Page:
Lori Handy, medical director of infection prevention and control at Children’s Hospital of Philadelphia, also pointed out that there is still ongoing community transmission of SARS-CoV-2 and especially of the more infectious Delta variant. This puts patients, particularly unvaccinated children, at risk. And with cases increasing in many parts of the country, the pandemic continues to be unpredictable, she added. As long as there are unvaccinated visitors, they present a risk to patients.
One way to get around this would be to ask visitors for proof of vaccination. An increasing number of hospitals are requiring proof of vaccination from health care workers, and hospitals may soon start asking proof from visitors as well. But that can get into tricky legal territory, said Torbati. In April, for example, Houston Methodist Hospital became the first hospital system to require all their employees to be vaccinated, which eventually led to the firing or suspension of around 150 employees who refused to get the vaccine. Nearly 120 of those employees sued the hospital system over its vaccine requirements, citing concerns that the vaccine was not yet fully approved by the Food and Drug Administration, but the lawsuit was eventually dismissed.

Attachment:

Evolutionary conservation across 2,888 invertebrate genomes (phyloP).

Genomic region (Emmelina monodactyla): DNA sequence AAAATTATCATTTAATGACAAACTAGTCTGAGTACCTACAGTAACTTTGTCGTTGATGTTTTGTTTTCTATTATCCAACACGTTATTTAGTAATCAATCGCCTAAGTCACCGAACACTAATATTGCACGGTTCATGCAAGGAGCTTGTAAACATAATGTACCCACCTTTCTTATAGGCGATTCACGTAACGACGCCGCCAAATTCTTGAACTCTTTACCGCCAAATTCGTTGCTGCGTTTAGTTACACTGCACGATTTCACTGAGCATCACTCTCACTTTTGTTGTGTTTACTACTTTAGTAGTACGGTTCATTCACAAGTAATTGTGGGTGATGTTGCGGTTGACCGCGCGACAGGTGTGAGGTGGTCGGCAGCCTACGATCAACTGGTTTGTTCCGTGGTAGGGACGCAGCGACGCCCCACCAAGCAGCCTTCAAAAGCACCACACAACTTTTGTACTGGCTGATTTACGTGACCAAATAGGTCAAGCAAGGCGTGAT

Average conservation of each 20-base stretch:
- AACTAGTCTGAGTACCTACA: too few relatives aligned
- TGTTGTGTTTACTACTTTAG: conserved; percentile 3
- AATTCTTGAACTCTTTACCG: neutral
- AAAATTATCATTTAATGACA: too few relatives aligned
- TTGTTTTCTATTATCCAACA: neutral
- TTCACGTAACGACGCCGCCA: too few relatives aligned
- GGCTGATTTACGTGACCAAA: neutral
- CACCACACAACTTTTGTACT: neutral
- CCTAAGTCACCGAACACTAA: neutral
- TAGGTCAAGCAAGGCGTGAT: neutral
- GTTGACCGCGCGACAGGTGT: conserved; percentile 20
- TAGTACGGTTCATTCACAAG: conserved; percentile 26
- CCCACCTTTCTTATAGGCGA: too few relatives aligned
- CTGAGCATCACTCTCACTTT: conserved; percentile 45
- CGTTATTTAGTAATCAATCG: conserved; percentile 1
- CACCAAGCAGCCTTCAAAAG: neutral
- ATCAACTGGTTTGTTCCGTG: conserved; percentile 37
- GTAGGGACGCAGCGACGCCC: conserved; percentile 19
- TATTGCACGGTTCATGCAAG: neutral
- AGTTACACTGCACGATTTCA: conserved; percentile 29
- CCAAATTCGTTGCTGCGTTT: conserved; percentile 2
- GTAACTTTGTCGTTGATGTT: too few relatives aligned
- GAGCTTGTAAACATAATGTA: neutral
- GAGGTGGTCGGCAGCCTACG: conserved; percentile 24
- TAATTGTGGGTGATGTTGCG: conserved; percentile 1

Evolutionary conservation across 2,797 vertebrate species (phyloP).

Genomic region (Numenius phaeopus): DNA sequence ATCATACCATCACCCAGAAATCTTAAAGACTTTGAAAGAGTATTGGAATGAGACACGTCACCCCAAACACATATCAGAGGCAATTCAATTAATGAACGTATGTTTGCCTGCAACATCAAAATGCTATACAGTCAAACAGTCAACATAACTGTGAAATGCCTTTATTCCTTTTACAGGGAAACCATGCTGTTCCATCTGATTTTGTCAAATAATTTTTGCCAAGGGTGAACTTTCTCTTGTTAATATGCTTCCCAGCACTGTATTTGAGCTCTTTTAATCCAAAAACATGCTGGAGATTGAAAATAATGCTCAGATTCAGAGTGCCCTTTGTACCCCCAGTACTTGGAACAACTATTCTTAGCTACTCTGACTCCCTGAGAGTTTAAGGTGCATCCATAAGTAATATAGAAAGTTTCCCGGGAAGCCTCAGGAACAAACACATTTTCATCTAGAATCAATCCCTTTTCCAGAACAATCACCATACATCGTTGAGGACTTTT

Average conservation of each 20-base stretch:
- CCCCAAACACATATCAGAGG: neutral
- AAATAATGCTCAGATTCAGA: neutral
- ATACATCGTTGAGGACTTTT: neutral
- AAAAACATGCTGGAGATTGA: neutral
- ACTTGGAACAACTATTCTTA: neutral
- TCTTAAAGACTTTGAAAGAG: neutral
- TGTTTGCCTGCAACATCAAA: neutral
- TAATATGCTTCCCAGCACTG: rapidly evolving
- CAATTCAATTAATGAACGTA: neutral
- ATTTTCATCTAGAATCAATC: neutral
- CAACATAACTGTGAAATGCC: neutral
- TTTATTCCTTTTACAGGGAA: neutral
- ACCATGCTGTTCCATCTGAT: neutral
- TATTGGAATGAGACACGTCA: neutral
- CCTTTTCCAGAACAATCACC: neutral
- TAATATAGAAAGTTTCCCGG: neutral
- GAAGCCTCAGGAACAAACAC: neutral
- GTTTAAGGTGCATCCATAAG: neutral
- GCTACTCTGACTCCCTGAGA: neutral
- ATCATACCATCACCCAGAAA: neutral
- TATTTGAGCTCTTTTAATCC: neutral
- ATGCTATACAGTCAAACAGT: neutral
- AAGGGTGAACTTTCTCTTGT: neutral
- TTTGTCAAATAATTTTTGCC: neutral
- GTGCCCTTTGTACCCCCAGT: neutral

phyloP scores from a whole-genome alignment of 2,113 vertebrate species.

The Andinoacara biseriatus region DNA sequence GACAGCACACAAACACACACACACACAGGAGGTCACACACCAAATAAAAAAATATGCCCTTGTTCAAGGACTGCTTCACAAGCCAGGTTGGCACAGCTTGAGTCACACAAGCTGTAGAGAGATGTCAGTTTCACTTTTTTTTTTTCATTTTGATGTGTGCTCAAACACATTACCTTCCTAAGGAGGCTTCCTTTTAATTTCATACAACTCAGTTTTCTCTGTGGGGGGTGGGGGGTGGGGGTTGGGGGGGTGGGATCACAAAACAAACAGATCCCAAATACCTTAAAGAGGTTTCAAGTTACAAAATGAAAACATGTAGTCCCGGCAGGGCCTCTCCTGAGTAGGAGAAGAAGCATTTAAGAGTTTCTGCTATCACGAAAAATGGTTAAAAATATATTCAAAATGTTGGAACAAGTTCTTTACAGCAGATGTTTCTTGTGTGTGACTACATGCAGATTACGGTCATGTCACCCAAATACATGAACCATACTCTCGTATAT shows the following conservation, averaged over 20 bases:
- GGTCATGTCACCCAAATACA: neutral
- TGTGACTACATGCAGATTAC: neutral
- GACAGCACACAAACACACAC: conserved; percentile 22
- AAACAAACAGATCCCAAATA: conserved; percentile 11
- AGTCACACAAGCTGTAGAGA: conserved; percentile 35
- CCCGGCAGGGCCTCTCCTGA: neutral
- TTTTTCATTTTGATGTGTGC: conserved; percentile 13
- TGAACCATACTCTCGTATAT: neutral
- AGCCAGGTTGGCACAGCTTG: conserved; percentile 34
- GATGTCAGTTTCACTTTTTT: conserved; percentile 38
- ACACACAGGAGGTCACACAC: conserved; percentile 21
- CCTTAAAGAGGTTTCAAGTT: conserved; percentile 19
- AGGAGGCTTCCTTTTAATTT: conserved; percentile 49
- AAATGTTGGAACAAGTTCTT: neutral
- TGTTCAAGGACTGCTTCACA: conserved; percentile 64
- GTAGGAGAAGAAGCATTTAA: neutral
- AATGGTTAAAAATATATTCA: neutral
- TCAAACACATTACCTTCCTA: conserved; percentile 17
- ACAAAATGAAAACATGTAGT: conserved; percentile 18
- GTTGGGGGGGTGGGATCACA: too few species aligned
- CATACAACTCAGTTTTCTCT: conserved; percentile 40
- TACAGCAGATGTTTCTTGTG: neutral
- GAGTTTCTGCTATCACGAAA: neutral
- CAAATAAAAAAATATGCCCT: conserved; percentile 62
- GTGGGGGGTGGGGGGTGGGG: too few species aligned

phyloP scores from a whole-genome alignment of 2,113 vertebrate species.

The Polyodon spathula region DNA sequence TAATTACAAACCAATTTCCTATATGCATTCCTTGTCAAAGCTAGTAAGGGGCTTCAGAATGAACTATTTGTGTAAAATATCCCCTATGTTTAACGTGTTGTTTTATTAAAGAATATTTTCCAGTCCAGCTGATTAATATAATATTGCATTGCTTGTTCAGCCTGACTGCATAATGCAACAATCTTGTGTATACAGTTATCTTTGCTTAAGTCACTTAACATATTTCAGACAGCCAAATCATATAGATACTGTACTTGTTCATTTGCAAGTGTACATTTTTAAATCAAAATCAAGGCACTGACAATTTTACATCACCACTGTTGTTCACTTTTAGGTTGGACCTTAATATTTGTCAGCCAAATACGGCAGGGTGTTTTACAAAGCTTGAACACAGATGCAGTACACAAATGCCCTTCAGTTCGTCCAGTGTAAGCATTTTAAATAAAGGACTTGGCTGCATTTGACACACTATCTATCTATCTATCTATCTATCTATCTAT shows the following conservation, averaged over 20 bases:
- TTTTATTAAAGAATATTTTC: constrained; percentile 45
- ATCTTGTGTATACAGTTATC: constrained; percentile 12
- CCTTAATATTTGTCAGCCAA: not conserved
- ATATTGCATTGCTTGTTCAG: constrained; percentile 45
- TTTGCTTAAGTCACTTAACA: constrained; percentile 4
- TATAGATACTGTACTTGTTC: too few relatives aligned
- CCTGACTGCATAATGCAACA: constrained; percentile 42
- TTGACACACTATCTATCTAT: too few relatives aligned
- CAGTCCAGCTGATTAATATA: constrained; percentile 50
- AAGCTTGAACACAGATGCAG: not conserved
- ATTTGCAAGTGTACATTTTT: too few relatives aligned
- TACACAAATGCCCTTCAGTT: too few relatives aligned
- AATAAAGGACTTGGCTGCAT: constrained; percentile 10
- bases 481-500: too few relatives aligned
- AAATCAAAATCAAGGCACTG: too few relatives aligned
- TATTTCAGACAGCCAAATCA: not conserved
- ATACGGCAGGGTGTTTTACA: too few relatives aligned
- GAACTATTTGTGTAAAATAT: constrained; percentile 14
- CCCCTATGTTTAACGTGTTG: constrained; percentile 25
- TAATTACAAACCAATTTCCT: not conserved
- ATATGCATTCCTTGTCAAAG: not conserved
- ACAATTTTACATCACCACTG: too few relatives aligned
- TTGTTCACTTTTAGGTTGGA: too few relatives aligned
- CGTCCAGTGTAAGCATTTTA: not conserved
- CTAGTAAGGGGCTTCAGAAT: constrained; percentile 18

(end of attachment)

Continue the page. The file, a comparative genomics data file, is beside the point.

Torbati said that Cedars-Sinai currently does not require proof of vaccination from its visitors. Other facilities like Temple University Hospital say on their website that visitors should be vaccinated and that they may require proof.
Even with concerns over ongoing viral spread, some doctors who witnessed the negative impact of policies barring or limiting visitors altogether said hospitals need to consider the trade-offs and emphasize that family caregivers are more than simply visitors. It’s a point also highlighted in the Centers for Disease Control and Prevention’s guidelines, which state that “visitation should continue to be prioritized for those visitors important for the patient’s physical or emotional well-being and care.”
Limiting caregivers’ access to patients may mean doctors miss out on critical information about a patient’s medical history, especially when a patient is confused or cognitively impaired, said Maura Kennedy, an emergency physician at Massachusetts General Hospital in Boston.